New The Sims 4 content sounds great, but I just want The Sims 5 already

The Sims 4 characters dancing around a hologram. One is dressed as an astronaut, one in a formal dress, one in a large blue cowboy hat and the other in party attire.
(Image credit: EA Maxis)

With the recent release of The Sims 4: Cottage Living expansion pack, Sims fans are understandably wondering what's next on the cards for the world's most popular life sim series. 

And while EA Maxis hasn't revealed exactly what The Sims 4 roadmap will look like, the developer stated in a recent blog post that it continues to focus on "improving content that is in the game". 

It's welcome news for Simmers, with EA Maxis being coy about whether we'll see vampires, faeries and werewolves (which we have seen in previous series entries) making their way to The Sims 4 in the future. But I can't help but be somewhat disappointed by the news, because I just want to get my hands on The Sims 5.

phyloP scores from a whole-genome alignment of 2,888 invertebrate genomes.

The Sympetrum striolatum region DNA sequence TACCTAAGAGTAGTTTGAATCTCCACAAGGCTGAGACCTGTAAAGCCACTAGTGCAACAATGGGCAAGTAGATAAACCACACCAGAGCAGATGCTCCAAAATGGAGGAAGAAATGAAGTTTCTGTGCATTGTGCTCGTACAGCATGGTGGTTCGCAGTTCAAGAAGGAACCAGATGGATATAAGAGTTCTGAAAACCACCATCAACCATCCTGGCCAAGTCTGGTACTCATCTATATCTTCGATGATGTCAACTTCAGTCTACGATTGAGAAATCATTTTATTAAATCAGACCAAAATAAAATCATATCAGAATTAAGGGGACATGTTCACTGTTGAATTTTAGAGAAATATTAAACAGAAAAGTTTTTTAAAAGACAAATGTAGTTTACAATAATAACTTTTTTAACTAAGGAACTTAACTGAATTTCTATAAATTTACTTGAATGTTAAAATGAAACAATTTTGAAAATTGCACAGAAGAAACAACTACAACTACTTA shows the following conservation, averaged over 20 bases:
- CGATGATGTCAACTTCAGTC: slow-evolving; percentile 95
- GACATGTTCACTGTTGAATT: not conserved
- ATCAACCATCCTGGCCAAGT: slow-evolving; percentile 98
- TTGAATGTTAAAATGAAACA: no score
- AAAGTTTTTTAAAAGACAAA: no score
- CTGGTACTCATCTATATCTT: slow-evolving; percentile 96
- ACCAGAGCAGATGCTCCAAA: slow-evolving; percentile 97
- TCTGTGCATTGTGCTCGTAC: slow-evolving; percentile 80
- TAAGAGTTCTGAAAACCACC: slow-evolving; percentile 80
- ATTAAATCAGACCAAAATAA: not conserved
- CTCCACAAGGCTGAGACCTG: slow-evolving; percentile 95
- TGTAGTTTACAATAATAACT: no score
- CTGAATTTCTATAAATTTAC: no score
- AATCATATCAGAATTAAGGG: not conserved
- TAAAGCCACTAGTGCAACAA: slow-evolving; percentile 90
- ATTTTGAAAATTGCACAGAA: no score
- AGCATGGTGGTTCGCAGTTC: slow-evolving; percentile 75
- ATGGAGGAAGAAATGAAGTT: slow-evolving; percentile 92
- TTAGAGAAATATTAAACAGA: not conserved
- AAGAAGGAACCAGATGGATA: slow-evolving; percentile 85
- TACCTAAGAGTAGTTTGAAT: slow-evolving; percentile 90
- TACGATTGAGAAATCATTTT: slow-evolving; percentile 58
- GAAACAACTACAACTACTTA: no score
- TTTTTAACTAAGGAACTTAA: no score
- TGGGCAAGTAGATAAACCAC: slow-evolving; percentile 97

Next-gen Sims

The Sims 4

(Image credit: EA)

I am under no illusion that The Sims 5 will release anytime soon. After all, while EA has teased that the "next generation" of the Sims franchise is in the works, the developer hasn't actually confirmed that this next-gen Sims will be 'The Sims 5'. 

Speaking during an earnings call last year, when asked about whether the company has plans to relaunch an online version of The Sims (similar to The Sims Online), EA CEO Andrew Wilson said the following (via Sims Community):